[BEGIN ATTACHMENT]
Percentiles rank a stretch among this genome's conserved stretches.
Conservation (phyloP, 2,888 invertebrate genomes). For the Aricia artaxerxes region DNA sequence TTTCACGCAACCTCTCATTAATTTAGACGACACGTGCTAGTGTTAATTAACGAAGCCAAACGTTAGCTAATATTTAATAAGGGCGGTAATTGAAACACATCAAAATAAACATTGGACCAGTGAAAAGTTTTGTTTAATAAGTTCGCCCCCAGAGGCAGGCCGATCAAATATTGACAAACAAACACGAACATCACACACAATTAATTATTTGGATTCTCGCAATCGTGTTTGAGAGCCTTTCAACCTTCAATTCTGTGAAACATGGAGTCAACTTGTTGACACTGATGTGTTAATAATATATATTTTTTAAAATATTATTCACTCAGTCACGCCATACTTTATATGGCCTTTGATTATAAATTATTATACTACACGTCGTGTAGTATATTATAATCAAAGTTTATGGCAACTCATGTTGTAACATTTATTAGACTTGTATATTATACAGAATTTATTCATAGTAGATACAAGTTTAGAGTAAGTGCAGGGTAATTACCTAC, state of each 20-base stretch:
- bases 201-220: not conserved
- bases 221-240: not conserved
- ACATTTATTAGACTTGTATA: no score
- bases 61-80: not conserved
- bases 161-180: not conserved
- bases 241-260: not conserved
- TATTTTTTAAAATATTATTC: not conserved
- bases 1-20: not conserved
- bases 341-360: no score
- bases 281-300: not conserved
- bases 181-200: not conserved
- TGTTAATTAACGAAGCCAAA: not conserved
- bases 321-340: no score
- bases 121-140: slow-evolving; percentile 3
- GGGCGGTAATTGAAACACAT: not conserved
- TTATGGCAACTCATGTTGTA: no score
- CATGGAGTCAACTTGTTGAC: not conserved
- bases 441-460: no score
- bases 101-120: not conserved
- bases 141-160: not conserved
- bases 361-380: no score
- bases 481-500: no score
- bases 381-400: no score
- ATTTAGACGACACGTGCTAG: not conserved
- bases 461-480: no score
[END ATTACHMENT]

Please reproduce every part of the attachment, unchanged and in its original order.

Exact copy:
Percentiles rank a stretch among this genome's conserved stretches.
Conservation (phyloP, 2,888 invertebrate genomes). For the Aricia artaxerxes region DNA sequence TTTCACGCAACCTCTCATTAATTTAGACGACACGTGCTAGTGTTAATTAACGAAGCCAAACGTTAGCTAATATTTAATAAGGGCGGTAATTGAAACACATCAAAATAAACATTGGACCAGTGAAAAGTTTTGTTTAATAAGTTCGCCCCCAGAGGCAGGCCGATCAAATATTGACAAACAAACACGAACATCACACACAATTAATTATTTGGATTCTCGCAATCGTGTTTGAGAGCCTTTCAACCTTCAATTCTGTGAAACATGGAGTCAACTTGTTGACACTGATGTGTTAATAATATATATTTTTTAAAATATTATTCACTCAGTCACGCCATACTTTATATGGCCTTTGATTATAAATTATTATACTACACGTCGTGTAGTATATTATAATCAAAGTTTATGGCAACTCATGTTGTAACATTTATTAGACTTGTATATTATACAGAATTTATTCATAGTAGATACAAGTTTAGAGTAAGTGCAGGGTAATTACCTAC, state of each 20-base stretch:
- bases 201-220: not conserved
- bases 221-240: not conserved
- ACATTTATTAGACTTGTATA: no score
- bases 61-80: not conserved
- bases 161-180: not conserved
- bases 241-260: not conserved
- TATTTTTTAAAATATTATTC: not conserved
- bases 1-20: not conserved
- bases 341-360: no score
- bases 281-300: not conserved
- bases 181-200: not conserved
- TGTTAATTAACGAAGCCAAA: not conserved
- bases 321-340: no score
- bases 121-140: slow-evolving; percentile 3
- GGGCGGTAATTGAAACACAT: not conserved
- TTATGGCAACTCATGTTGTA: no score
- CATGGAGTCAACTTGTTGAC: not conserved
- bases 441-460: no score
- bases 101-120: not conserved
- bases 141-160: not conserved
- bases 361-380: no score
- bases 481-500: no score
- bases 381-400: no score
- ATTTAGACGACACGTGCTAG: not conserved
- bases 461-480: no score